Sponsors of 510(k)s for electrosurgical devices and bipolar electrosurgical vessel sealers meant for general surgery can skip studies on FDA-approved components, the FDA says.
In a pair of final guidance documents released Friday, the FDA is now advising sponsors to rely on an original 510(k) as a reference, allowing sponsors to avoid additional trials for the component or accessory. This, however, does not exempt sponsors from having to demonstrate compatibility between components or accessories and the proposed device.
The final guidance documents contain minimal revisions from their draft versions, both of which were released in March 2014.
An exemption for additional trials applies to system testing for vessel sealers, the FDA says. When the 510(k) falls within a family of closely related devices — with identical jaw geometry, surface characteristics, materials, clamping force, output power and generator control algorithm — it’s unnecessary to repeat system tests, according to the final guidance.
Otherwise, the FDA still recommends system tests to demonstrate bipolar electrosurgical vessel sealer performance for new sealing systems or those modified to an extent that there might be a substantial effect. For instance, if the jaw surface characteristic or clamping force is modified, the agency expects system tests.
The final guidance documents bring to the fore labeling expectations that had previously been placed in the margins. The documents remind sponsors that although labeling is not a requirement for clearance, any product labels must comply with the requirements laid out in 21 C.F.R. §801.
Recommendations Virtually Unchanged
The labeling recommendations for the vessel sealers and electrosurgical devices remain virtually unchanged. The FDA suggested a new warning statement for electrosurgical devices, recommending sponsors with reusable instruments include a statement “that visual inspection alone may not be sufficient to ensure that the insulation is intact.”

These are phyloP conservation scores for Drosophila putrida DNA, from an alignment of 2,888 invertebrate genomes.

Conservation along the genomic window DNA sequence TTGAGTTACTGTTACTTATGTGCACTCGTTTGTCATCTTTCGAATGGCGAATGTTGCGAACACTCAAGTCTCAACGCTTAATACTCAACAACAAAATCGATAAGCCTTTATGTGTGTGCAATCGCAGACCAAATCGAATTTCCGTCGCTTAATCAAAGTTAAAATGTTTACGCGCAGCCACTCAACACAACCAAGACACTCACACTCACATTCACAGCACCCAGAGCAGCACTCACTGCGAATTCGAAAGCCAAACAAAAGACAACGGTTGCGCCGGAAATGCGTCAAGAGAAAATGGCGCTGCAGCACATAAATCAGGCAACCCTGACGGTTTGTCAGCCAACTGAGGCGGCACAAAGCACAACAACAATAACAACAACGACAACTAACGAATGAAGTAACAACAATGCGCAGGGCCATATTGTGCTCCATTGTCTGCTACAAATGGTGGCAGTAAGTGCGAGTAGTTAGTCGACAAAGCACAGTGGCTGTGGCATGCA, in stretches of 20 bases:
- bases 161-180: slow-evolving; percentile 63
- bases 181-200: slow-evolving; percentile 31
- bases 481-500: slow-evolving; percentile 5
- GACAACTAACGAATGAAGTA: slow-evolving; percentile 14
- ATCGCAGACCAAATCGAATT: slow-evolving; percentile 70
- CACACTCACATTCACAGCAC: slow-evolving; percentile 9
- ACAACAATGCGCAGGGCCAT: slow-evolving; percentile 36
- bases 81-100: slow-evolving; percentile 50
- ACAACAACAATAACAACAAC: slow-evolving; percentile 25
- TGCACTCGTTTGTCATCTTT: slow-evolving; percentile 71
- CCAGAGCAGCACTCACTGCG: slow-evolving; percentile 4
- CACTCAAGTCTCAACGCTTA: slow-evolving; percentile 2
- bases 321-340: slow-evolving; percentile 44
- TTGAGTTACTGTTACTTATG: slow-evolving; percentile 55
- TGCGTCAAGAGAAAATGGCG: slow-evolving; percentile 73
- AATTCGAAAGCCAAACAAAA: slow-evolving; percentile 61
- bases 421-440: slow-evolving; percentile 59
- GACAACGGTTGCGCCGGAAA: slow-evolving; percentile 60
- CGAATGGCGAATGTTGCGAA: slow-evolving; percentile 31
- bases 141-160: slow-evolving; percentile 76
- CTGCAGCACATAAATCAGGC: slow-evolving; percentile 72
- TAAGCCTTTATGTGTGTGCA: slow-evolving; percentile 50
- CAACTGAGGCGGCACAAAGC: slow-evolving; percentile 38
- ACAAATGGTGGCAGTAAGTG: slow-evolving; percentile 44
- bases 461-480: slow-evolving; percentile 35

Descriptions of device designs should include exploded view or assembly view, or else connection diagrams, the final document states. The draft version of the guidance documents had recommended sponsors submit either block diagrams or connection diagrams.
In the final document, the agency defines term certain terms as well, such as force to jaw failure, as it discusses performance data for the devices. The guidance documents define force to jaw failure “as the force required to cause the actuating component to no longer be able to grasp or close on the target tissue.”
Test recommendations provide further detail for sponsors in the final versions, however, the crux of the agency’s advice is consistent with those made in the draft version. For example, as it relates to vessel sealers, the FDA expands on its prior recommendations for system tests on thermal spread on vessels.
Two-dimensional histological assessments are “minimally acceptable measurements,” the agency says in one of the final documents. Three-dimensional histological assessments, on the other hand, are recommended as they are needed to quantify thermal spread in seals. In particular, the agency says the three-dimensional histological assessments should apply to seals that generate special growth characteristics, such as asymmetrical growth.
As in the draft version, the final document recommends that sponsors conduct basic electrical, thermal and electromagnetic performance testing to check for electrical safety and electromagnetic compatibility.